This description of the ongoing and intimate divine-human relationship is closely linked with the previous sections of the letter. It is useful to investigate these, since they illuminate the nature of love further. The tone was set at the beginning of the letter. Galatians 2:20 thus continues his prominent opening remarks in Galatians 1:4 about Christ "who gave himself for our sins". In this instance, too, Paul links this redeeming work of Christ with the divine character, when he combines it with a reference to the will of "our God and Father" (Gal. 1:3). There is complete union between what God desires and the self-giving act of Christ. In Galatians 2:20, Paul embeds the salvific work within his references to the theme of faith. Faith is the way towards the union with the divine whose love is to be seen in the Son of God's gift of himself. Galatians 2:20 and 1:4 together indicate that the redemptive events are actions of God and the Son. This intensifies the involvement of the divine. God and the Son are both at work in the liberation of humanity. In both instances, Paul focuses on the divine nature of the salvific events. The divine Father and Son lovingly desire a relationship with humanity.10 Equally significant is that Paul links all this with his other major theme of grace, when he expresses his surprise in Galatians 1:6 that his readers so rapidly deserted God who called them to live in the grace of Christ. The close union between Father and Son is illustrated by the fact that Paul speaks in this verse of the grace of Christ (ἐν χάριτι Χριστοῦ). In this way, both faith and grace are not so much themes of discussion or independent topoi, but ways of describing the actions of God and Christ who, in unison and driven by love, seek a relationship with humanity. Love reveals God's grace, and faith is the response of humanity to this love.
By focusing on the divine, Paul further illustrates his often repeated remarks in this letter that the divine-human relationship is not dependent on human endeavour through observance of the law. Righteousness finds its deepest beginnings in the work of the divine. He also emphasises the loving nature of this relationship.
Redemption illustrates the initiative of God. It is the divine touch of humanity that transforms in recreation. Paul thus elaborates more on the nature of this close relationship by referring to the divine love that lies behind it. Christ "in" the believer and the life "for God" all became a reality because of the love of the Son of God11 who gave himself to the sinner. In this instance, love is an indication of an affectionate divine attitude that is expressed towards humanity as its object in order to bring about an intimate and life-giving relationship. Faith, as the opposite of works, is the consequence of the divine love. Faith, and the freedom it brings, finds its beginnings and its deepest foundation in divine love.
Previous remarks in Galatians prepared the readers for this transformative relationship. Love transforms and inhabits the inner being of an individual where it creates a space for the work of the Spirit. In Galatians 1:15, Paul presents his theological views on this love in personal, experiential terms as a transformational gift that came to him in his calling by God which gave him a completely new form of existence and changed him from a violent, hateful person with a destructive attitude and lifestyle (Gal. 1:13) to one who lives "for God". It should not go unnoticed that the existence outside Christ is depicted in this passage in terms of hatefulness, persecution and destruction. The nature of sinful humanity stands in stark contrast with the loving action of God who desires a relationship with them. While human existence is destructive and hateful, God reaches out, without any human intervention, to lovingly transform it. In this sense, love finds its origins in God.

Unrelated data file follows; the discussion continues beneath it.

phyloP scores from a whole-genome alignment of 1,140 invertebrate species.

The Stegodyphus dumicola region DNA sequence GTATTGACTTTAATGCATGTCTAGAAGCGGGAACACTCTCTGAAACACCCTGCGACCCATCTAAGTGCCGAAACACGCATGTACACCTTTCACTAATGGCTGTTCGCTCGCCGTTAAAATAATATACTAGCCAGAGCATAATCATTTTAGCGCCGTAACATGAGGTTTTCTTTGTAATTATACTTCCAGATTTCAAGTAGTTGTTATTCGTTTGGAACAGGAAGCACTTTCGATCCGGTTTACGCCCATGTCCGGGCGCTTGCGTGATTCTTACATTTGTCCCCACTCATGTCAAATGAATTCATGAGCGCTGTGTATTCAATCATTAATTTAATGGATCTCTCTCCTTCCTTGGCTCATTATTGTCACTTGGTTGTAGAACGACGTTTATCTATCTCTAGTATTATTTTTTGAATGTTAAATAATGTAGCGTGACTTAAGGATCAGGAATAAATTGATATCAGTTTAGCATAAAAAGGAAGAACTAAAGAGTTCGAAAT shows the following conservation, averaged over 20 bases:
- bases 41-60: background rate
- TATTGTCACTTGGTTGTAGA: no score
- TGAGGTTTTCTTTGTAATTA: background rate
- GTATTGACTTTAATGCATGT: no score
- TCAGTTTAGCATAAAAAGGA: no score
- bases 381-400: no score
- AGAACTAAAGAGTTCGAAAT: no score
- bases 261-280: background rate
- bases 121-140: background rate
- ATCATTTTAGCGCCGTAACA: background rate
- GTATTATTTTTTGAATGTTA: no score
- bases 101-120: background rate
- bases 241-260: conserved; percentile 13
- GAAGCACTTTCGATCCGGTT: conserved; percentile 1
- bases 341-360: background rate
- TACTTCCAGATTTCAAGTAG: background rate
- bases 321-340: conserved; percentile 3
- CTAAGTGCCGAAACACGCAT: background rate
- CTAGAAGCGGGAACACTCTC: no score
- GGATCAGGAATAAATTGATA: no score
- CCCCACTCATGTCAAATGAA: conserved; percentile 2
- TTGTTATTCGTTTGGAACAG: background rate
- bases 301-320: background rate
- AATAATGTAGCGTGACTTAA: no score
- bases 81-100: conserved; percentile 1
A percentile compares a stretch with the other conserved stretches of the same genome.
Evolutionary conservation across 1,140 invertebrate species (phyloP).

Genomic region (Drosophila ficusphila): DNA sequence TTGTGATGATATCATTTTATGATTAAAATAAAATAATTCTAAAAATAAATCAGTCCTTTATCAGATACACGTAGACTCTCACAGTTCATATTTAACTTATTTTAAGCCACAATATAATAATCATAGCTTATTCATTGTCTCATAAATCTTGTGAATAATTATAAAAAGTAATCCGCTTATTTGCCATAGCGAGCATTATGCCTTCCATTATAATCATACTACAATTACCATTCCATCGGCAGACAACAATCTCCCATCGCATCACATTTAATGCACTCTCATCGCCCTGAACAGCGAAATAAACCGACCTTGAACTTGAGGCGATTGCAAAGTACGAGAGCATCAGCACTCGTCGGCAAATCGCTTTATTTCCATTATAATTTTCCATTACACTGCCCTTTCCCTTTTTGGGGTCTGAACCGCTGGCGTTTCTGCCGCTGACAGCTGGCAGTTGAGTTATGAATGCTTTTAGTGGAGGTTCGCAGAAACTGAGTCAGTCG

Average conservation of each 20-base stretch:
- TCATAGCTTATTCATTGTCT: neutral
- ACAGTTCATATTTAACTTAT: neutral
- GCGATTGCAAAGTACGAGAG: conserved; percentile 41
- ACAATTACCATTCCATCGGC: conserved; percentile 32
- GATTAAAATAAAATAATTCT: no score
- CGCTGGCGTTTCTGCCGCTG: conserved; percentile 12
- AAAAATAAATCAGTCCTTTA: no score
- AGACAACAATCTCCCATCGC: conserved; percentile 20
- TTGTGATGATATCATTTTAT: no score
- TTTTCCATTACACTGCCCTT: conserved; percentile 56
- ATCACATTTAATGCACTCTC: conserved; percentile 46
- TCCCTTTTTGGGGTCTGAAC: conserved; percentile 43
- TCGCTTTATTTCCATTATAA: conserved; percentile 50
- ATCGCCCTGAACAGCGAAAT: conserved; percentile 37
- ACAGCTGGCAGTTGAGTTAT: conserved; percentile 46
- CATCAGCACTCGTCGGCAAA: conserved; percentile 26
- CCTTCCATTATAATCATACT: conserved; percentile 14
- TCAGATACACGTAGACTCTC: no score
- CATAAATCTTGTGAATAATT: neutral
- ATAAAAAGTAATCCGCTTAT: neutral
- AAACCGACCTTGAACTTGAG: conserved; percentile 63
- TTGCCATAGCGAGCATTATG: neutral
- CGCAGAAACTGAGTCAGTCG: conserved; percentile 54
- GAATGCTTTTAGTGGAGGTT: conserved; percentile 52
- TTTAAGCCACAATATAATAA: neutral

Paul thus integrates his reference to divine love in the framework of his discussion about the personal, intimate divine-human relationship and links it first and foremost with the divine pole of this relationship.12 He develops this when he mentions the Spirit of God's Son in another short passage. This passage is regarded as "the theological center of the entire epistle" (Martyn 1997:406). It also mentions the history of salvation (Gal. 4:4-7) and, in this instance, Paul uses traditional Christological statements to speak in a formulaic, solemn manner about God sending out the Spirit of "his Son into our hearts" (Betz 1979:205; Martyn 1997:389, 406; cf. also Gal. 3:3, 5).13 The Son of God, representing the divine pole, reaches out and rests as the Spirit in the innermost being of humanity, letting them call out in prayer:14 "Abba, Father". The endearing, familial terms of "Father" for God, mentioned twice in this instance, and "Son" for Jesus, illustrate the loving nature of the divine-human relationship. Though the unusual repetition of the term in Greek and Aramaic could reflect the bilingual character of the early church, it is also an "inspired acclamation" that shows "both the inspiration of those who pray and their self-understanding as sons by those who address him 'Father'" (Betz 1979:211). As sons, they are inspired to love God, to live for God, and to acclaim their wonder at the intimacy of their relationship. This is made possible by the indwelling of the Spirit, by the divine initiative and the desire of God for a relationship with humanity.